Reily says mergers and acquisitions are to be expected as lenders look to achieve economies of scale, but bigger isn’t always better.
“Scale can also mean losing the human touch that is so important in the lending process. OnDeck’s research shows that 60% of small businesses say a key driver of trust in a lender is having people to speak to.”
Reily says this is why OnDeck takes a “high-tech, high-touch” approach, with BDMs selected for their small business lending experience and brokers encouraged to reach out if they have queries.
Piening says mergers have been driven by technology, competition and the need for scale. New, nimble, tech-driven entrants have challenged the major players by demonstrating a different and more cost-effective way to do business.
“M&A is also likely at a broker firm level. We have already seen activity in this space. This is likely to continue with brokers either looking to grow via acquiring competitors that service the same markets as them, or by acquiring broking businesses that service different market segments as they seek to diversify,” says Piening.
“Businesses looking to diversify will need to ensure they understand the markets they are moving into, and that is where education and mentoring will become increasingly important. CAFBA’s Education Council has been established to ensure these needs are met. Education and mentorship are vital to ensure customers continue to receive the right outcome.”
The biggest regulatory change in 2021 was the introduction of the best interests duty.
“Whilst the best interests duty is a significant change that was not easy to implement, it represents an unquestionable positive for every consumer who obtains credit assistance through a mortgage broker,” Felton says. “In so doing, the duty differentiates the mortgage broking offering from the credit assistance provided through lenders’ proprietary channels.”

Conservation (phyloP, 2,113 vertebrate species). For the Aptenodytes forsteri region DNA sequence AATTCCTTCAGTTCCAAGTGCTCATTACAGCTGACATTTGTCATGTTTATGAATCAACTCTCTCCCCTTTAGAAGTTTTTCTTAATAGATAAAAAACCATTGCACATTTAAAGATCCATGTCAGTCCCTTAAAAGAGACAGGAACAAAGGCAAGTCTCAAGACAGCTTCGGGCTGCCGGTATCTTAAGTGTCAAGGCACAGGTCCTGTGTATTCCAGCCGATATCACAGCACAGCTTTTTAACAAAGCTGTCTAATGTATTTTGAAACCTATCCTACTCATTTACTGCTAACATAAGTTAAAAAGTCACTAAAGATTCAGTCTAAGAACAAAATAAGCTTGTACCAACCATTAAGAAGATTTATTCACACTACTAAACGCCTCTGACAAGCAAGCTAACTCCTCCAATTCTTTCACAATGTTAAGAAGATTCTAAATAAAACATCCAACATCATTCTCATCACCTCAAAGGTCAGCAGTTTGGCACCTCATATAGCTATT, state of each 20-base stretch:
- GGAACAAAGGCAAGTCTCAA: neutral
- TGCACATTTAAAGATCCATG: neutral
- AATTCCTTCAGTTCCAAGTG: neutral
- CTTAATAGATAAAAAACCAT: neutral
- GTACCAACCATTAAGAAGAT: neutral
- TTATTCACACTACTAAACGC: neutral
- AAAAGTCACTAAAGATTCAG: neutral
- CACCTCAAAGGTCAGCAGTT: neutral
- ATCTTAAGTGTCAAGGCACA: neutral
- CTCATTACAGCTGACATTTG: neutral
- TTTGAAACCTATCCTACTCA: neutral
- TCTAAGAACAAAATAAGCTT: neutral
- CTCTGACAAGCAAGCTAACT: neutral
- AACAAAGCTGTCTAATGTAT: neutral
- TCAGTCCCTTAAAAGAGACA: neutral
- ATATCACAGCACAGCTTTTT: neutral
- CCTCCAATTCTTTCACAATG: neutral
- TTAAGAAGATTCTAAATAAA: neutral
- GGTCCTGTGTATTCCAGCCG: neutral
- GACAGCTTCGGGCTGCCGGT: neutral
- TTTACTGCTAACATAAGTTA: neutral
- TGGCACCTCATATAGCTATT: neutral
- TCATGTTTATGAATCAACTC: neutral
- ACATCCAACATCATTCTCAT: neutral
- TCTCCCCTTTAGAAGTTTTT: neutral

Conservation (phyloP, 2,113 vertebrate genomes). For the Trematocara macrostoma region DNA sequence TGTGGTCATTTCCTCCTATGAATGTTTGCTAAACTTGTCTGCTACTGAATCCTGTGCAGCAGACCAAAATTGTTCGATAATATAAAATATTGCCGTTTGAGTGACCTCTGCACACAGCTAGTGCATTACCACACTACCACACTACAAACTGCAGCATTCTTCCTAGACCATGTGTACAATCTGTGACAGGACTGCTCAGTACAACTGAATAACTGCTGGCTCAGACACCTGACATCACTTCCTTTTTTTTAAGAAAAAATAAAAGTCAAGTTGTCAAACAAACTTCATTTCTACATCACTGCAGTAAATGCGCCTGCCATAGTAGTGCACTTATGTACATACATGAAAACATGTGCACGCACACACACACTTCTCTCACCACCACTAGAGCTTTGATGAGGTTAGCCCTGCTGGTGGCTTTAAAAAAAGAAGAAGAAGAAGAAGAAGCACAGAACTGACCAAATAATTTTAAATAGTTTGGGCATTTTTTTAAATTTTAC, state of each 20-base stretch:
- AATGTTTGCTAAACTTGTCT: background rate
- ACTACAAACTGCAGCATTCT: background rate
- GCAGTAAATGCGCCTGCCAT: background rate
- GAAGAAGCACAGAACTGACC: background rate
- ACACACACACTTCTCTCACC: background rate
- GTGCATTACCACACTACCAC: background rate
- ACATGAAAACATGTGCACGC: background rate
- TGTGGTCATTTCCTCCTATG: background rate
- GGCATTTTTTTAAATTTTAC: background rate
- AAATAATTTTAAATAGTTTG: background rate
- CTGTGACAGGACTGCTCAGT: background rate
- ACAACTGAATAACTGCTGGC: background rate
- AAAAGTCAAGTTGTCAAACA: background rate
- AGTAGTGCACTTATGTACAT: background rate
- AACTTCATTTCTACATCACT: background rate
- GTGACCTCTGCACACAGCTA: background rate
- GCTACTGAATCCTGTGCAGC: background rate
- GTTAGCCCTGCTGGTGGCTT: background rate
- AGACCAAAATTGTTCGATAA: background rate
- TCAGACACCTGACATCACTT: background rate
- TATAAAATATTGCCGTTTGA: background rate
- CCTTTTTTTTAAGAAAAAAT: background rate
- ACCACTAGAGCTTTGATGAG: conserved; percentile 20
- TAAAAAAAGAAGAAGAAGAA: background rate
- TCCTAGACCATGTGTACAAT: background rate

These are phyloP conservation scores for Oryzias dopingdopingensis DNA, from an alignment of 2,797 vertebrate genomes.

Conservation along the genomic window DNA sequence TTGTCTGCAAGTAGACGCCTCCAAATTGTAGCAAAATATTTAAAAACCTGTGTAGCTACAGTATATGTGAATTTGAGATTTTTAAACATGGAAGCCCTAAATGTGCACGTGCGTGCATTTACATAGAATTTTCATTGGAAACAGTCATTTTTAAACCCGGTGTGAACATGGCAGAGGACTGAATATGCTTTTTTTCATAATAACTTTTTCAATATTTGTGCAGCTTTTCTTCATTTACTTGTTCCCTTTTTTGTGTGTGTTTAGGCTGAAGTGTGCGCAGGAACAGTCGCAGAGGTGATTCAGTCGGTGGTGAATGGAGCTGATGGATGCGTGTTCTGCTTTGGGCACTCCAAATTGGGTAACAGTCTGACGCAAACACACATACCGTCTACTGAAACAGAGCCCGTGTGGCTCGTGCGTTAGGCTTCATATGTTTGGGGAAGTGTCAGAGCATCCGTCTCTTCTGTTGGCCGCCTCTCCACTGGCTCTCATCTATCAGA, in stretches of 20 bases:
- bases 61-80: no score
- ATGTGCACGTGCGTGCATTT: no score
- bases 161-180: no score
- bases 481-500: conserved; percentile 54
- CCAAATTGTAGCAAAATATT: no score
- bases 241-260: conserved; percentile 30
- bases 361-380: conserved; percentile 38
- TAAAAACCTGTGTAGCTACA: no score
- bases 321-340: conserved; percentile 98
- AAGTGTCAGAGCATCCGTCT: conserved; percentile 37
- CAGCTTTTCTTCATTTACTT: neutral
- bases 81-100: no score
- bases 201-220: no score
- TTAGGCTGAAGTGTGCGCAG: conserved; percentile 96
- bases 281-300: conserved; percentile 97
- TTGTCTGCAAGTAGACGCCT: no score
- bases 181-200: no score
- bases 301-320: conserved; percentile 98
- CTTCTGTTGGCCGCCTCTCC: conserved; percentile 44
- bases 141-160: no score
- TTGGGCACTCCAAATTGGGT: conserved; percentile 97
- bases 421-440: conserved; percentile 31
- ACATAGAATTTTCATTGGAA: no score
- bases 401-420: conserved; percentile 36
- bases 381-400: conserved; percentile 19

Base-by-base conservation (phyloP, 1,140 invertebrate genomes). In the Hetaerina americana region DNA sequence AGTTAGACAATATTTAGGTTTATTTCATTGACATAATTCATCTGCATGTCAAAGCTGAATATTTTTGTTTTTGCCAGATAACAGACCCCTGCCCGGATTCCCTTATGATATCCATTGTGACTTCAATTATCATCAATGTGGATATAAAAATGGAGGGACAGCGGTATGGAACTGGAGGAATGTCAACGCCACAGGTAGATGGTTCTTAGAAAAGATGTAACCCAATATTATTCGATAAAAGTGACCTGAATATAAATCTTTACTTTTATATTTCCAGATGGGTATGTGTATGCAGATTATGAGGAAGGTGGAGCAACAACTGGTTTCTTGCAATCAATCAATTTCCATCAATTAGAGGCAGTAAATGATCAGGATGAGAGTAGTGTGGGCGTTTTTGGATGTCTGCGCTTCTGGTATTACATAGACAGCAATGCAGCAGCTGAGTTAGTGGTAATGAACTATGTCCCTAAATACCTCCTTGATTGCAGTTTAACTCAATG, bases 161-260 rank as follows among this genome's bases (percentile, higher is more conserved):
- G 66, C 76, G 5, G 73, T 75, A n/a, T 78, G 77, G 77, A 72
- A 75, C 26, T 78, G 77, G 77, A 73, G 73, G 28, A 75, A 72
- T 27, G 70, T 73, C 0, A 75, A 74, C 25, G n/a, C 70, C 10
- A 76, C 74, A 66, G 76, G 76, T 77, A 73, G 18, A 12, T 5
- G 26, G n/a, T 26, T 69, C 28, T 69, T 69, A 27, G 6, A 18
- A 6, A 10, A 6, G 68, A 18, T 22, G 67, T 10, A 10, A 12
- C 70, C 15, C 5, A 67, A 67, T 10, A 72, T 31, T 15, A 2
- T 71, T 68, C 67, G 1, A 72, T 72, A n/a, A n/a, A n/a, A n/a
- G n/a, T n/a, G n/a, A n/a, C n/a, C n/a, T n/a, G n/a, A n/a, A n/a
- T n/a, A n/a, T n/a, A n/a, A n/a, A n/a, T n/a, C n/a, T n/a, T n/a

The MFAA also engaged with regulators on behalf of the industry regarding remuneration changes, reference checking, breach reporting, remediation, and design and distribution obligations.
Felton says the changes have ensured that the interests and expectations of brokers and consumers are aligned, conflicts have been mitigated and there is a greater focus on information sharing and reporting of misconduct.
“This leaves our industry well placed to proudly and confidently face the impending 2022 review by the ACCC and Council of Financial Regulators.”
Bannister says the impact of BID has been neutral because most brokers were already operating to a standard that met BID requirements.
“We feel that BID will have certainly played a part in supporting growth as brokers can now say to their customers, ‘I must act in your best interests as I am obliged to by law’, and that is something the banks cannot say,” he says.
With credit growth running at about 7% and annual property market price growth of 20%, APRA’s tightening of loan serviceability buffers from 2.5% to 3% for APRA-regulated lenders was “probably right to take some steam out of the engine”, says Bannister.
“It might reduce borrowing limits by around 5%. We think it’s more designed to be a ‘shot over the bow’ to signal to the market that things probably need to cool a little … if not the regulator has foreshadowed additional levers are available.”
While some banks want to extend the serviceability limits to non-ADIs, Bannister says the non-bank sector’s market share of 5% is not enough to cause systemic risk, and it’s unlikely the regulator will act.
“This ensures borrowers that are creditworthy are not marginalised or turned into ‘mortgage prisoners’, as non-banks can appropriately provide credit at this time.”
Vala says brokers will need to consider ADIs’ tightening policies, and APRA’s move to lift serviceability rates, which is likely to result in reduced borrowing capacity of about 5%.
“Debt-to-income limits could be implemented in the near future. It’s important brokers work with lenders who are constructively aware of these issues and their ramifications.”
Waugh says NAB welcomed APRA’s move to increase the minimum interest rate buffer, and the bank has now begun to implement the changes.
“We see this as a sensible change of policy considering the broader environment for house prices,” he says.
Mitchell believes APRA’s tightening of interest rate buffers is likely to have a modest impact.
“Brokers are likely to see the most impact occur for customers that are on the fringes of being approved for home loans.”
Piening says BID does not apply to commercial and asset finance lending. The industry is self-regulated, which has delivered great customer outcomes. CAFBA successfully campaigned years ago to ensure responsible lending (RL) did not apply to business lending, but Piening says over time elements of RL have crept into commercial finance, reducing accessibility to finance for SMEs.
“We support the proposed changes in RL and are campaigning for the Senate to accept them.”